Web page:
This next point is a bit more hearsay at this juncture, but I welcome comments, clarification, and references. Other Tablet users have told me of a body of work that talks of the benefits of hand-writing when note-taking over typing when note-taking. Apparently the muscle action involved in writing helps to more firmly set the material in one's memory. Anecdotally I would confirm part of this from my own experience. If I write something down, I usually remember it. If this is really so, getting students writing their notes on a Tablet should be pure gain for them. They get the same benefits they would by writing on paper plus all the benefits they gain by putting them on their computers. Email me or post a comment if you have more information on this.

For my last point in this post, I'll just leave you with a quote I heard from an attendee at the recent Workshop on the Impact of Pen Technology in Education (WIPTE, about which more later): "The Tablet PC finally marries the left brain with the right brain."

Monday, February 20, 2006

A Thousand Subtle Things, Part I

As often happens, I was recently asked what is the compelling argument for Tablet PCs over traditional notebook computers. That this came from a trustee at the quarterly meaning added a significant importance to the question and to getting the answer right.

The problem is, I'm not sure there is a right answer to that question for most of us. But the question is the problem, not the lack of an answer.

You see, I don’t think that there is a single big argument in favor of Tablets that makes them compelling. There are, however, many, many little ones and even these are variously compelling to different individuals. In an age where everyone thinks and talks about The Killer Application and The Next Big Thing, small subtle arguments can get lost. I think it's time to bring them front and center.

So, in no particular order, here is a list of some of the arguments that I think combine to make a compelling case for Tablet PCs:

First is that they are light enough and flexible enough to be a truly ubiquitous computer. While we have had portable computers for some time, many are still heavy enough that you don't want to carry them everywhere. My TC1100, sans keyboard, weighs in at a svelte 3 pounds. It is less than an inch thick and slightly smaller than a sheet of paper in its other two dimensions. I traded my 2+" thick Franklin Day Planner for it years ago and have never looked back. I always have it with me because it is so easy to do so.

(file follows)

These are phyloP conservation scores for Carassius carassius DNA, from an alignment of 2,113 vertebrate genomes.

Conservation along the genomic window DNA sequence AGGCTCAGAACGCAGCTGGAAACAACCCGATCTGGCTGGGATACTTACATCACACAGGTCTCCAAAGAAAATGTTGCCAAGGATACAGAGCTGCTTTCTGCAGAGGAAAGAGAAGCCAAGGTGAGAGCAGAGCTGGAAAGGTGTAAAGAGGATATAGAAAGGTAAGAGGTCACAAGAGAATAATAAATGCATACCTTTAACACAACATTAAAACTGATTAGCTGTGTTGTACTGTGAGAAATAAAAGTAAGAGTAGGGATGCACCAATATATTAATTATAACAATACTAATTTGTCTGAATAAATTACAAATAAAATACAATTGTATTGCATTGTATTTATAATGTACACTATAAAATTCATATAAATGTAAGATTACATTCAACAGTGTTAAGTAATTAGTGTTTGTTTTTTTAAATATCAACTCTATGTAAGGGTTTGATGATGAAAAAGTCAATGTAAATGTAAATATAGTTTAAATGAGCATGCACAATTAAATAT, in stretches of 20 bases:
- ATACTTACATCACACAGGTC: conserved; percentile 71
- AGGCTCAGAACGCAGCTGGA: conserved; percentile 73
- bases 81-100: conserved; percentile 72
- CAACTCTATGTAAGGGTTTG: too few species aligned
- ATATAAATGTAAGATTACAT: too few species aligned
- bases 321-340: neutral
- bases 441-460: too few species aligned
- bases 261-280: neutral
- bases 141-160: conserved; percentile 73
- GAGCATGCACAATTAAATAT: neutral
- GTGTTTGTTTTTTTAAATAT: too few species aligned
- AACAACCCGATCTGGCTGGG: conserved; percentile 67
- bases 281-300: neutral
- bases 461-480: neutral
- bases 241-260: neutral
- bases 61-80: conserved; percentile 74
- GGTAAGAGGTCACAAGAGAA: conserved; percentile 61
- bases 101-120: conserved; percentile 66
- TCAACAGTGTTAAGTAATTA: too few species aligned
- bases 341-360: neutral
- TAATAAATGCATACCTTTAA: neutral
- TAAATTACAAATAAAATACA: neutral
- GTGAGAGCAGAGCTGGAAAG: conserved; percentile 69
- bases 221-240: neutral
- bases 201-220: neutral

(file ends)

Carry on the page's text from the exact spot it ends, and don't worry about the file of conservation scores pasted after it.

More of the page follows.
Some would argue that ultra-portable notebooks offer this same weight and size advantage. Fair enough, but the form of the computers differ greatly. This is a second argument for the Tablet. Have you ever tried to work on a notebook while walking or standing? How about when curled up in an over-stuffed chair? What about lying against a tree? Open the keyboard and you can use the Tablet any way you can use the ultra-portable, but it doesn't work the other way.

Closely joined to this argument is the ease of reading on the Tablet. I have a good-size library of Reader and Acrobat books on my Tablet. I can read them comfortably in bed, in a car, with my feet up at my desk, or wherever I can read a book. (Actually, I can even read it in places I can't read a book, since I don't have to have a light source.) Emphasis, by the way, is on comfortably. I never could stand trying to read on a notebook computer screen. Unlike with a book, you have to adapt your position to the computer to be able to read. With the Tablet, I can hold it just as I always have with a book, regardless of my position. I often read while walking around campus. Can't do that easily with a notebook.

Let me jump back to my Day Planner for a second. With it (or with Outlook, with which it synchronizes) I have my contacts always with me, available in a matter of seconds. Again, I don't need to find a table or desk to look someone's number up or make a note of a commitment or jot down something. I can do it as easily as I could in my Franklin book. Easier, actually, since it was somewhat more awkward to hold the book in my hand while writing.

Not to mention that it is fully searchable, even when the notes and tasks are hand-written. Any day planner user who has ever had to find notesthat are a year or two old will understand this argument immediately. And, again, it is the ease of using it in any position that is a plus for a Tablet over a notebook.

Well, that and the fact that one can even write notes in the first place. Anywhere I can hold my Tablet, I can write notes—I've even jotted down a quote heard on the radio while driving. (Kids, don't try this at home.) I would have had to trust my too-frequently addled memory if I had only a keyboard to use. I can at least write one-handed without looking down.

While on the subject of note-taking, have you been in meetings or classes where people had notebooks open and were taking notes, at least ostensibly? Not only is it quite unclear what is really going on behind that screen, the very fact that you have to look at the back of it raises a social barrier that I, for one, find quite unpleasant. No one bats an eye when I have my Tablet down on the table or in my lap while taking notes. At church, I don't think most people even notice that I am using a computer (which has both my Bible and my notes on it). The social barrier is pretty much non-existent in this case.